The Supreme Court handed down a ruling Thursday granting states broad authority to require online retailers to collect sales tax on purchases in states where they have no physical presence – a potential win for struggling brick-and-mortar stores.
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The case, known as South Dakota vs. Wayfair, overturned a 1992 ruling made by the high court at a time when e-commerce made up a much less significant portion of the economy.
Brick-and-mortar retailers had argued that they were at a disadvantage under the previous law because they have to charge sales tax at the time of purchase, while online retailers did not in states where they had no physical presence or warehouse.
In a statement on Thursday, retail giant Target praised the ruling.
“Target has long advocated for sales tax policies that level the playing field and treat all retailers the same, whether they have stores, operate online, or both,” a spokesperson for the company said. “We are pleased the court’s ruling will close the loophole that has allowed online-only retailers to avoid collecting and remitting sales taxes while still requiring local businesses to do so.”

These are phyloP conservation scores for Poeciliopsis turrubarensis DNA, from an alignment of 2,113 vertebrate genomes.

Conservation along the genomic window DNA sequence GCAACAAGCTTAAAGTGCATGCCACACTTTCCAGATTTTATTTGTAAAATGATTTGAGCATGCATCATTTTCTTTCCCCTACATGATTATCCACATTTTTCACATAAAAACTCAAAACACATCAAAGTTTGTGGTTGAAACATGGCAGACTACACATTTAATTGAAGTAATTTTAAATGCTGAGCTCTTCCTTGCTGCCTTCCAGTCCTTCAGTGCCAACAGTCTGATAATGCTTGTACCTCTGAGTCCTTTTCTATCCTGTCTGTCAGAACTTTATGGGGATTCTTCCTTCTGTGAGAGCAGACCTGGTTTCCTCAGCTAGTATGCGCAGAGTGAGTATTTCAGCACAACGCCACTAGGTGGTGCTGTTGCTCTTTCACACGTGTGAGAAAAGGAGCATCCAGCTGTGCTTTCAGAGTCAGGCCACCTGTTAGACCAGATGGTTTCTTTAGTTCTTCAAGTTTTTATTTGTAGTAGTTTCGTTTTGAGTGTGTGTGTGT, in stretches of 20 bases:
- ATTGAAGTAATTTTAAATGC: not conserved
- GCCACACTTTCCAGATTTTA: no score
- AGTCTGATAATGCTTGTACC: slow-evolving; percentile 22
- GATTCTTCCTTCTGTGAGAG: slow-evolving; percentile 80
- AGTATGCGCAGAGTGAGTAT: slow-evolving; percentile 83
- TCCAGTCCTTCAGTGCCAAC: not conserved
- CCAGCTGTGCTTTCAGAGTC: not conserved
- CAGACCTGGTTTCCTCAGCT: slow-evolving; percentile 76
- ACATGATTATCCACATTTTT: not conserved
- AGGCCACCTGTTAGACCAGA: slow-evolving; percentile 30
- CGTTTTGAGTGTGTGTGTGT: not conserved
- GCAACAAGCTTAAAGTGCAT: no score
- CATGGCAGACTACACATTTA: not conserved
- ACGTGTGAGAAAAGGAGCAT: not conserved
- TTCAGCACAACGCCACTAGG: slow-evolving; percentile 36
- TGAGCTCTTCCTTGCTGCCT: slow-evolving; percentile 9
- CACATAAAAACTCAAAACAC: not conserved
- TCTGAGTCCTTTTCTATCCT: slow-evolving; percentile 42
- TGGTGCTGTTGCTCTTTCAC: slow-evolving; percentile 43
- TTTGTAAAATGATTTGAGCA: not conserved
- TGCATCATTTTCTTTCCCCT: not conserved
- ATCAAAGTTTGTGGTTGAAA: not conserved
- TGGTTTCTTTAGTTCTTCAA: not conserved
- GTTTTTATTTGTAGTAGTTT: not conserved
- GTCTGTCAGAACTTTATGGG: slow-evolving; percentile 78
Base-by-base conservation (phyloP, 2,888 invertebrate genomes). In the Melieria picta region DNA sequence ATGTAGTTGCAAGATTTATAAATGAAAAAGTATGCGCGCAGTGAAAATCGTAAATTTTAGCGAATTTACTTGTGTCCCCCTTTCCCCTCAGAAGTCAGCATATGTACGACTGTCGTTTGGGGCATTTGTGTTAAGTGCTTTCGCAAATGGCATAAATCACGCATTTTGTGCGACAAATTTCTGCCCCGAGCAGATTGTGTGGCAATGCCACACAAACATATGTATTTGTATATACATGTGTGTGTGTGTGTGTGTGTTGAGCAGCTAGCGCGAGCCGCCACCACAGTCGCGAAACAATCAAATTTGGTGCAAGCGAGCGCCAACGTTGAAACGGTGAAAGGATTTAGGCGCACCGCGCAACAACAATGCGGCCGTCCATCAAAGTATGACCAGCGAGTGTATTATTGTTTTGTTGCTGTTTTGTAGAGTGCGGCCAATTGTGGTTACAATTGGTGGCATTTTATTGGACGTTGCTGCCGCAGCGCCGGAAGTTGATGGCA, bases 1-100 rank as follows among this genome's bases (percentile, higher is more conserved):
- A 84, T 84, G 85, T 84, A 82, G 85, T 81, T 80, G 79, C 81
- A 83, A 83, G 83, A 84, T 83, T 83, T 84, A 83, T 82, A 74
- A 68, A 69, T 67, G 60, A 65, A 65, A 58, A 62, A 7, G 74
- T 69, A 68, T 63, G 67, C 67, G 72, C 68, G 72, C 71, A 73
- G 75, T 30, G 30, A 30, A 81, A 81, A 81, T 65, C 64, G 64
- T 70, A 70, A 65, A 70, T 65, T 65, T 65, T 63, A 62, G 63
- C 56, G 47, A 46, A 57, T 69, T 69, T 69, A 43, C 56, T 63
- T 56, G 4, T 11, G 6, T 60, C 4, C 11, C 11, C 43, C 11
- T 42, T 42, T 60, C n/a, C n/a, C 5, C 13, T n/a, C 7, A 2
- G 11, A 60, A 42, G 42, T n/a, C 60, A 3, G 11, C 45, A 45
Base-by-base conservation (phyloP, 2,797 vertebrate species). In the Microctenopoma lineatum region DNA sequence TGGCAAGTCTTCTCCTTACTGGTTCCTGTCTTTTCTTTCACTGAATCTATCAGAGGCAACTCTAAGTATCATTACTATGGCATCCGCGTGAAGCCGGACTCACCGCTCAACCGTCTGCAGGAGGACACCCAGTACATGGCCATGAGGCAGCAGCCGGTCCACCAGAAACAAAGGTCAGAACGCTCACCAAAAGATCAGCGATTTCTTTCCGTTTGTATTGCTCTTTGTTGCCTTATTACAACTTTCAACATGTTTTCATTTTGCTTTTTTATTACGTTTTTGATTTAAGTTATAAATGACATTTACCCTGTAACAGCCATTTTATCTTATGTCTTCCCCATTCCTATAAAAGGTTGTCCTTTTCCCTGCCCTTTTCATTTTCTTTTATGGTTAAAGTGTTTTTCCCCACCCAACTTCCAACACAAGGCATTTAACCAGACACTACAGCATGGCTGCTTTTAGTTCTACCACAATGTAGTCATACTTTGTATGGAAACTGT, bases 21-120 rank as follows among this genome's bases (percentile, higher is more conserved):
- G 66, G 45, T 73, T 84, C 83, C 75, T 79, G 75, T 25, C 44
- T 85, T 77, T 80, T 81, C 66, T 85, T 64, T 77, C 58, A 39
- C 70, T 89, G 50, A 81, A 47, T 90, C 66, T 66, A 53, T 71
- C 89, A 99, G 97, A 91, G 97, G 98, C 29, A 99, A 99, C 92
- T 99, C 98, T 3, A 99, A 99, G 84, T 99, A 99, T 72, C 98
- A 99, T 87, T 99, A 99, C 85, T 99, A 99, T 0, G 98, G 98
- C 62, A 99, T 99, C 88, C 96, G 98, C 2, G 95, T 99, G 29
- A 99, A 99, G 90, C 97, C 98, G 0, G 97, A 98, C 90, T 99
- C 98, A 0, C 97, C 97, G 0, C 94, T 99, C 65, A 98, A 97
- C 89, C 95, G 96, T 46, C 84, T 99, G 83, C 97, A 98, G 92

Walmart also praised the Supreme Court for “closing a loophole” that “produced an uneven playing field for main street businesses.”
The Trump administration backed South Dakota in the case, arguing that no one could have foreseen how rapidly e-commerce would expand.
“In light of internet retailers’ pervasive and continuous virtual presence in the states where their websites are accessible, the states have ample authority to require those retailers to collect state sales taxes owed by their customers,” U.S. Solicitor General Noel Francisco said in a friend-of-the-court brief.
E-commerce sales in the fourth quarter of 2017 increased to $119 billion, up more than 3% from the previous quarter and nearly 17% from a year earlier, according to U.S. Census Bureau data. Online sales comprised more than 9% of total sales in the U.S.
During an interview with FOX Business in April, National Economic Council Director Larry Kudlow suggested that changing the law could level the playing field between traditional and e-commerce retailers.
“There was a time when we wanted the United States, as a matter of policy, to protect nascent internet businesses by keeping down the tax burden, but that time is long gone,” he said.
After the ruling was issued on Thursday, brick-and-mortar stocks rallied while online retailers fell.
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